The long standing rule in working on brakes is that one always does the same thing to both sides of an axle... so rebuild both sides... or replace both sides with rebuilt...
Thank you. I had to go back and change my initial response to your answer. I realize folks do not know me or what I know. I am a 28 year veteran in the USCG; started out as a Machinery Technician and progressed thru CPO-CWO and now LCDR. I have been owning/maintaining MBZ since 1997 & this is my 6th 123, with a 108 and a 107 thrown in there. So, I am pretty familiar with the long standing rules of working on brakes.

Thru further tests drives and IR thermometer reading, I have narrowed down the source of heat to the interaction between the caliper and the disc. I know, I know, several have said that already . This brings into question the quality of the parts replaced by the previous owner. Looks like I'll be renewing two calipers, two discs and two hoses.

Although I am still not satisfied with the question of the high resistance to free-rolling that wheel. That resistance disappears when the lug nuts are loosened or the tire is removed. Perhaps when the lugs are tightened and the disc and hub are squeezed together that is when the undue pressure is applied causing the heat. felt. We'll see once I get those parts in.
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Slidell, LA
1975 450SL
1982 240D daily driver
1984 300D new daily driver
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  #8  
Old 09-21-2014, 02:16 PM
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Posts: 4,023
Wrong length lug bolts? Easy test. If wheel is dragging with the bolts tight. Remove them and put temporary cheap throwaway washers under each bolt. Then test for wheel drag again. Over intrusion into the emergency brake area with the wrong longer bolts is a maybe.

Or pull a bolt from the other side and do a length comparison with one from the difficult side. If the caliper can sllde back and forth it should be okay I would think. Then again take it for granted that I know little as I am just a car hobbiest. That's when I even get time to be one. I am getting pretty tired of not finding the time to work on cars that I enjoy doing. For some reason to me it is a form of relaxation.


I am not trying to diminish in any way what others suggest. Just a perhaps slight possibility I would look into for the time it takes. There are two different lug bolt lengths for the wheels on the old 123s I believe. The alloy wheel lug bolts are too long when used on steel wheels.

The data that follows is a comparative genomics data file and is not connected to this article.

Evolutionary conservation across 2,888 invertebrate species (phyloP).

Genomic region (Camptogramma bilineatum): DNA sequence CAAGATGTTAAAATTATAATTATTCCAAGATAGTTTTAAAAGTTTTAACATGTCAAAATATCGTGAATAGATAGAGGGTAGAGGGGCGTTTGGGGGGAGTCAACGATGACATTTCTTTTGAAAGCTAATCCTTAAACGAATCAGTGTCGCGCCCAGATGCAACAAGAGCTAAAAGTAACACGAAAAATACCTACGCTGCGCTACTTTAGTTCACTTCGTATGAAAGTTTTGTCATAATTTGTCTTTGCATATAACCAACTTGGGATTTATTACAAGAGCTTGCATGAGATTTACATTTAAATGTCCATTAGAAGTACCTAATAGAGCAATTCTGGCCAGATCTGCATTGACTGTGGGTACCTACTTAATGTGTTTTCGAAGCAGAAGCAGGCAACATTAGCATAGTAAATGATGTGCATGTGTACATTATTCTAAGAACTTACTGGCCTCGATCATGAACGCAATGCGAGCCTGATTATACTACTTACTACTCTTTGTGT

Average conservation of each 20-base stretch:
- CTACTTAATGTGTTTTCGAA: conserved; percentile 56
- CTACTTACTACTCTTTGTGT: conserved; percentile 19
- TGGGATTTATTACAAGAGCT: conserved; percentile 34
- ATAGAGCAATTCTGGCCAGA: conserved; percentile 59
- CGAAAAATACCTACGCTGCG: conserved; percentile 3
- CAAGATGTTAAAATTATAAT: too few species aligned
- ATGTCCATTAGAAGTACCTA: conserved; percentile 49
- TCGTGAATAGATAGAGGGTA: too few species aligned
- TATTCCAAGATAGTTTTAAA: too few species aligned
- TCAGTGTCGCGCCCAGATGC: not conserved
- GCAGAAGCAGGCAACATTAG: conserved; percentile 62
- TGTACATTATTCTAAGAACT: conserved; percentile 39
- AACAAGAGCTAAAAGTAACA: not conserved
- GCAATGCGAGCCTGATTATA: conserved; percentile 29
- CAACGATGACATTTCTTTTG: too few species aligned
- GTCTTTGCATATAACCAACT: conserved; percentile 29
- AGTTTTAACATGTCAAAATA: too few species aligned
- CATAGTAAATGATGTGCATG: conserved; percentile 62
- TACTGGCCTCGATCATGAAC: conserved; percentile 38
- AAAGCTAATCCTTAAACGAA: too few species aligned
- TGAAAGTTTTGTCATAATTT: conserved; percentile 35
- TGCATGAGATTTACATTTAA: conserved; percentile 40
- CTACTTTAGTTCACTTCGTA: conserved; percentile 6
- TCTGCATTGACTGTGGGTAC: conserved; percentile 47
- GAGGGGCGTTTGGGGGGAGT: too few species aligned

The only problem I have with this is I would not expect to build heat from this issue. On that basis a troublesome non floating caliper is a better guess.

Last edited by barry12345; 09-21-2014 at 02:31 PM.
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  #9  
Old 09-21-2014, 02:19 PM
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You can check if the caliper's mount to the hub assembly is the same on the left as it is on the right, since you mentioned when you tighten the wheels that's when you get resistance (heat). But since nothing happens on the left side I would compare it against that.

Hopefully it's just a case of something as simple as ... a shim used on the inboard rear caliper pad versus none on the outboard, causing undue pressure from the pad to rotor. Or something like that.
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  #10  
Old 09-21-2014, 04:09 PM
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Quote:
Originally Posted by Earl.Allen View Post
....... So, I am pretty familiar with the long standing rules of working on brakes. .......
My post was actually just trying to correct (for the archive record) the accidental omission by WHunter which might have left the impression in those new to brake work that one side could be addressed by itself properly...
Threads are not just for helping the OP.... but also for people reading them later.... and we have a HUGE variety of mechanical experience visiting and using this site...
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  #11  
Old 09-21-2014, 04:49 PM
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Roger on all Mr. leathermang.

Where are you in C. TX? My wife is from Dripping Springs. I joined the Coast Guard out of there and it is still my home of record. We may be retiring somewhere around there in a couple years.

VR/Earl
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1984 300D new daily driver